Polyunsaturated Fats (Ω-6) 15%
Polyunsaturated Fats (Ω-3) 20%
EPA 9%
DHA 10%
Smoke Point Low
Main Benefits high in Ω-3!
Other Considerations low smoke point

Take Home Message

The “fatome” is the unique balance of fats we each consume in our diets that influences our health.

Our optimal fatomes are unique to us and depend on our genomes, microbiomes, lifestyles, and nutritional perspectives.

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Nicholas Norwitz
MD-PhD candidate at Oxford University

Nicholas Notwitz

Nicholas Norwitz is a Harvard medical student and Oxford PhD researcher who specializes in ketone metabolism. He a rising star in the scientific community, with peer-reviewed publications on topics ranging from brain health to bone health to heart health to gut health.

Informed by his own medical history, he has an infectious passion for food as medicine and a drive to find innovative ways to teach the general public about the latest nutrition science.

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Comments (13)

Hi Nicholas! Thank you for this really informative post. Read with great interest especially the bit about cow milk etc. and how to manage constipation when everything seems to “slow down”. Also wonder why some women find it hard to shift weight despite being keto and “normal” thyroid I wonder if more research can be done there?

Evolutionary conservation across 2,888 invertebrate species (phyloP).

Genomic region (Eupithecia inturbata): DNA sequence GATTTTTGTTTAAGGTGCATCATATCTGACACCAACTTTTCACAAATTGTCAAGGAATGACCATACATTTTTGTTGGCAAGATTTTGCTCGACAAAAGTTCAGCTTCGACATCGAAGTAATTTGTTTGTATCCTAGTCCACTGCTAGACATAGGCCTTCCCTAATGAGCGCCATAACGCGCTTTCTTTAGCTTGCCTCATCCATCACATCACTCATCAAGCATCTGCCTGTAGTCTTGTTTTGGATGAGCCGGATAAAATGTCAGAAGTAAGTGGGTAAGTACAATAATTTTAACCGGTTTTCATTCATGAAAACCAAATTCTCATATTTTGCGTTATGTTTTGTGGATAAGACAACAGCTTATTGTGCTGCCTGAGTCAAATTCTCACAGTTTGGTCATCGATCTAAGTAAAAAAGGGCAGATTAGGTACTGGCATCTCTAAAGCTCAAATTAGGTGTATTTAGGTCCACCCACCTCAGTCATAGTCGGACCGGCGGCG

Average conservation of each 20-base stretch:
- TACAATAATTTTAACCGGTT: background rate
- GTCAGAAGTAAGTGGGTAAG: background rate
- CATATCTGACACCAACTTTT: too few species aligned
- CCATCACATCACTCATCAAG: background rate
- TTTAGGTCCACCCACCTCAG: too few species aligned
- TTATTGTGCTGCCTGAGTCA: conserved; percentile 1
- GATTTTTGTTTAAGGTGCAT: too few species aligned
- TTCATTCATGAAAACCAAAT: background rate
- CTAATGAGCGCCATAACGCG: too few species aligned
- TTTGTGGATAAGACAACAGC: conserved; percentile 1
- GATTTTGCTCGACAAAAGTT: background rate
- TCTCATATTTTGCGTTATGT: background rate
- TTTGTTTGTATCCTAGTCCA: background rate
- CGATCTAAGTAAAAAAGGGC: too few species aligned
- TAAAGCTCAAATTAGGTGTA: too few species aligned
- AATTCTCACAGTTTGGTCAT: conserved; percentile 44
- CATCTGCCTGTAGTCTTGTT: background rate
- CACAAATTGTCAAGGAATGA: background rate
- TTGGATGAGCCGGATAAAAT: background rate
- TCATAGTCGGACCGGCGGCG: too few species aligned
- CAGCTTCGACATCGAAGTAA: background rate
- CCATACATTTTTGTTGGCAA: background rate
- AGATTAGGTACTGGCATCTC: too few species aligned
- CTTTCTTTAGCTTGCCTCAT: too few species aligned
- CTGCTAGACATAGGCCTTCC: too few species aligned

Reply

(apologies in advance... no time to edit prose of response but wanted to get you a reply)
Dear Kate,
This is a really interesting question. I wish I had more information on the topic, but I will share a couple of interesting tid-bits. First, on LCHF, thyroid panels tend not to be informative with regards to metabolic rate. The Virta health group has done some work on this (see their website). Basically, when you lose weight thyroid always goes down. But, while decreased thyroid usually correlates with decreased metabolic rate, this doesn't hold true on LCHF. Metabolic rate appears to remain consistent.
My own tests attest to this (of course, take any n = 1 with a grain of pink salt). My free T3 is rock-bottom low and I can't gain weight for the life of me. I weigh 115 pounds, exercise <10 hours per week (no cardio, only weights), do some yoga, a never eat less than 3000 Calories. When I can stomach it, my intake can get as high as 8000 Calories and I don't gain an ounce. (I know it's not a common problem so apologies if this sounds like I'm bragging. Trust me, I'm not). Anyway, I wasn't always like this. When I weighed 130 I was running marathons (should have had much higher caloric needs) and actually ate less, on average. So that's just a little testament to the fact that Calories are a finicky variable on LCHF. I'm going somewhere with this...